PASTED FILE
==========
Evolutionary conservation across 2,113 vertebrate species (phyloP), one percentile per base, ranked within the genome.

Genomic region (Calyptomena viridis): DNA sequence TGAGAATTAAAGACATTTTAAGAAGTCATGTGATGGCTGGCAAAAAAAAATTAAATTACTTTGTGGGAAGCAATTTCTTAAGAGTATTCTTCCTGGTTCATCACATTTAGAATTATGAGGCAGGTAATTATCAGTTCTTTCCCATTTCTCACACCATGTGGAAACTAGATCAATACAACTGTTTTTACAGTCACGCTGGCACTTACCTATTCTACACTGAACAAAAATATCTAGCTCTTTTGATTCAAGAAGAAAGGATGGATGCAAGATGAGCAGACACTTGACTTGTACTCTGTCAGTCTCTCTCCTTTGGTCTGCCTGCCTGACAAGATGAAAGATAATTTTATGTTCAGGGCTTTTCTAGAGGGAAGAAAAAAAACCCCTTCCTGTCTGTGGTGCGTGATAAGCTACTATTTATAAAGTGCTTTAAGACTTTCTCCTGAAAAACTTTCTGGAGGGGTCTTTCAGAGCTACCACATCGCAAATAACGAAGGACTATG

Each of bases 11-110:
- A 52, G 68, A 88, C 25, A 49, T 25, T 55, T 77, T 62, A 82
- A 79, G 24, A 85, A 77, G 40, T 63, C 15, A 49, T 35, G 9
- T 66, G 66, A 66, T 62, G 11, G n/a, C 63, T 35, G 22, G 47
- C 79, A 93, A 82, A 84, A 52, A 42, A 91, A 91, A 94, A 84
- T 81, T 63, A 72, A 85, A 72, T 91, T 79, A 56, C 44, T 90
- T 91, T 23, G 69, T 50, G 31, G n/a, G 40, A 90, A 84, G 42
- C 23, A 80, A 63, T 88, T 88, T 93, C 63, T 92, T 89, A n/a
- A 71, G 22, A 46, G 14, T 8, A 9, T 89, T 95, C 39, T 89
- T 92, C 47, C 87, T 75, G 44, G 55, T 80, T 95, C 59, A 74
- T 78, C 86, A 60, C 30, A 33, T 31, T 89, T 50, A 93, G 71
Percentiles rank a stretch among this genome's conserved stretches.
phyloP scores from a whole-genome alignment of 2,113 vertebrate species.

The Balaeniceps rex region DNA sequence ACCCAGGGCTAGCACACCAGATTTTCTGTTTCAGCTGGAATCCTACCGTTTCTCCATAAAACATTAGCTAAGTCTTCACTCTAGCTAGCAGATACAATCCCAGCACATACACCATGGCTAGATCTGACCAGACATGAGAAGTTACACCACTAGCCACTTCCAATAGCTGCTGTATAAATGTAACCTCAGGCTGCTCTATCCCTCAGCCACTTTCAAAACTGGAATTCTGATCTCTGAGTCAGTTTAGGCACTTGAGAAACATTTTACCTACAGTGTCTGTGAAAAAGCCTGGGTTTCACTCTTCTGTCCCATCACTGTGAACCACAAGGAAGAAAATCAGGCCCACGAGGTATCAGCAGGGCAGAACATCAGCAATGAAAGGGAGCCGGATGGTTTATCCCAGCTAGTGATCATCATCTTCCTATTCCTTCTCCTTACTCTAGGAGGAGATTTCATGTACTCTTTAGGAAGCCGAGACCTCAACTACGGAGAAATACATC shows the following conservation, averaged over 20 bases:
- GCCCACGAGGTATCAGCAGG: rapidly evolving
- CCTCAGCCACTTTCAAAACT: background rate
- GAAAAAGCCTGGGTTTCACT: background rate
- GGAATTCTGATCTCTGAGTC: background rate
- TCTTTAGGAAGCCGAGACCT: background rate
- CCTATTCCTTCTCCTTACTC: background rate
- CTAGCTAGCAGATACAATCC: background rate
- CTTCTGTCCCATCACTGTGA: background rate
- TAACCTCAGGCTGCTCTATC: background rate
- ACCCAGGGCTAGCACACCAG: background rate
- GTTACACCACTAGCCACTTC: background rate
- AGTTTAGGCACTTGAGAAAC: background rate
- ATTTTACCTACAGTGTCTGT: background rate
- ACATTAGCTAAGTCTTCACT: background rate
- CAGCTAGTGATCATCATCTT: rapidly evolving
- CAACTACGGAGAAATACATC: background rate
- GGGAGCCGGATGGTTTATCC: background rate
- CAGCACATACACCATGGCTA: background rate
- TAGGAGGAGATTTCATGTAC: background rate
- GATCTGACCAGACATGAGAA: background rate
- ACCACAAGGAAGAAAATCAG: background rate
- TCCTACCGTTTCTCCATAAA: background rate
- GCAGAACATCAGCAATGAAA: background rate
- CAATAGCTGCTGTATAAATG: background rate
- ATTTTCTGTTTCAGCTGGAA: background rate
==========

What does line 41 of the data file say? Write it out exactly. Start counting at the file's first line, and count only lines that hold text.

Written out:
- ATTTTCTGTTTCAGCTGGAA: background rate